Saturday 24 December 2011

You and Yours (3 key loyalty trends for 2012)

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At this time of year, thoughts tend to be about you and yours. This however may be a continuing theme going into 2012 as I think loyalty marketing is going to become a lot more interested in "you".

This is more than just mass personalisation or segmented communications. I believe 2012 will be about individual engagement and empowerment as consumers provide more and more data, expecting increased control over it and better experiences being delivered because it.

You (and your data)

Back in 2006, Time Magazine named the Person of the Year as "You". Pointing out the cultural shift that social media had begun to bring, they recognised that it was democratising communications, with people sharing with each other and big institutions and governments beginning to lose control. They described it as:-

"[The] founding and framing [of] the new digital democracy. It's [..] about community and collaboration on a scale never seen before [..] about the many wresting power from the few."

It's unbelievable to think that this was 5 years ago now and Facebook was just starting out and MySpace was king. Whilst the tools we use may have changed, the pace itself hasn't. Social media has indeed wrestled power from the few leading to Time Magazine nominating the Person of the Year in 2011 as "The Protester". Highlighting the role of social media in showing injustice and gathering support they said:-

"One of the unequivocal generational virtues of these movements has been their use of the Internet and social media."

It's not just in politics that we're seeing this democratisation however. Consumers are also gaining more and more power with the UK government for example recently announcing that they plan to give consumers more control over their data by releasing it back to them. In describing this they say:-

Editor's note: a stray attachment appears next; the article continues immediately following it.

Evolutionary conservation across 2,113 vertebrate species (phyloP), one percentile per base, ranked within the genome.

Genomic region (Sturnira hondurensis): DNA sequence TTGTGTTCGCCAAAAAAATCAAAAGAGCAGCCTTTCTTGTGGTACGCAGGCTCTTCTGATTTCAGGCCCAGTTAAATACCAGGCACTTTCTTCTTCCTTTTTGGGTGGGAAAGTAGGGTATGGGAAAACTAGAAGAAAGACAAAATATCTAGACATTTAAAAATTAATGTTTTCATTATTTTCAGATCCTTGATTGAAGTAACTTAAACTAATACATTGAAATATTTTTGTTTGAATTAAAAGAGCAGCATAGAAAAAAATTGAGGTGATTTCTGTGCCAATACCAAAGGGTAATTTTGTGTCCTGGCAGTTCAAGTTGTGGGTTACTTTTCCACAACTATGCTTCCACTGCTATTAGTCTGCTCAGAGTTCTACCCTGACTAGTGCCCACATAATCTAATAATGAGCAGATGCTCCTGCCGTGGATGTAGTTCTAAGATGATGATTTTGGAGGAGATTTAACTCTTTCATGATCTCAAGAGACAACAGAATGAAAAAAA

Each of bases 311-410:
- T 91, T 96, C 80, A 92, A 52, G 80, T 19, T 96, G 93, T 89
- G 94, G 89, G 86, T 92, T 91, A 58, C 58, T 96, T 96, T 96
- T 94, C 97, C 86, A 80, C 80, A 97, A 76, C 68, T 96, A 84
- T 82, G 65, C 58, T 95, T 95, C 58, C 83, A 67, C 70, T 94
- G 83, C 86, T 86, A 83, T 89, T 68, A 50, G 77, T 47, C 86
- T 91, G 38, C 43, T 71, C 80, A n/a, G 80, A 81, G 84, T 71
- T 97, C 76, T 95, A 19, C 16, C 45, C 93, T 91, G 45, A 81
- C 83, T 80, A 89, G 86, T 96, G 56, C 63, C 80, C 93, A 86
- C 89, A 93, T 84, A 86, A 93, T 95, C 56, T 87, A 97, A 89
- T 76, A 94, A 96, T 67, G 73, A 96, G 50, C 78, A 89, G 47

"[It] will give consumers increasing access to their personal data in a portable, electronic format. [..] Individuals will then be able to use this data to gain insights into their own behaviour, make more informed choices about products and services, and manage their lives more efficiently."

Outside of government, some of the biggest collectors of personal data are loyalty programmes and so I'd fully expect them to begin taking part in these kinds of initiatives, allowing members to use their data to better understand their buying habits, but also to unlock more relevant offers and promotions on their terms. Indeed, many of the companies signing up to the UK midata initiative are companies with their own loyalty programmes. Generically termed VRM (Vendor Relationship Management) or PIDM (Personal Identity Management), I think 2012 will be the year when we start to see this trend gaining ground.

Your Behaviours

Increasingly, as you carry out an activity you leave a trail of bread-crumbs which others can use to follow you. Whether its location information that your smart-phone tracks, items you view but don't purchase or the TV programmes you watch (and then discuss on Twitter), all of this information is out there waiting to be collected and used.

This data is providing insight into previously hidden behaviours. Bricks and mortar retailers will start to get the same visibility as that enjoyed by online retailers, seeing those customers who have visited, but not bought or which items they viewed before purchasing. TV advertisers will have more visibility of which adverts were seen by which individual customers, allowing them to create a true ROI from awareness to purchase.

This is all being made possible by a combination of smart-phone/tablet penetration, innovative new apps and an established social graph. Using tools like twitter and Facebook as identity management, companies can collect together and refine this raw information from apparently disparate sources.

People are already using twitter for example to comment in real-time on TV programmes and this experience is being enhanced through new applications like Zeebox in the UK and IntoNow from Yahoo in the US. Zeebox co-founder Ernesto Schmitt says:-

The emergence of net-connected TVs; the mass proliferation of companion devices like smartphones, laptops and tablets; and people's expectations that entertainment will be socially connected felt like a perfect storm. The time was right to revolutionise TV

Increasingly using "fingerprinting" technology, these applications can automatically detect what TV programmes you're watching and any associated advertising. Linking this to your loyalty purchase transactions is simply the obvious next step and something i'd expect to see appearing in loyalty programmes in 2012.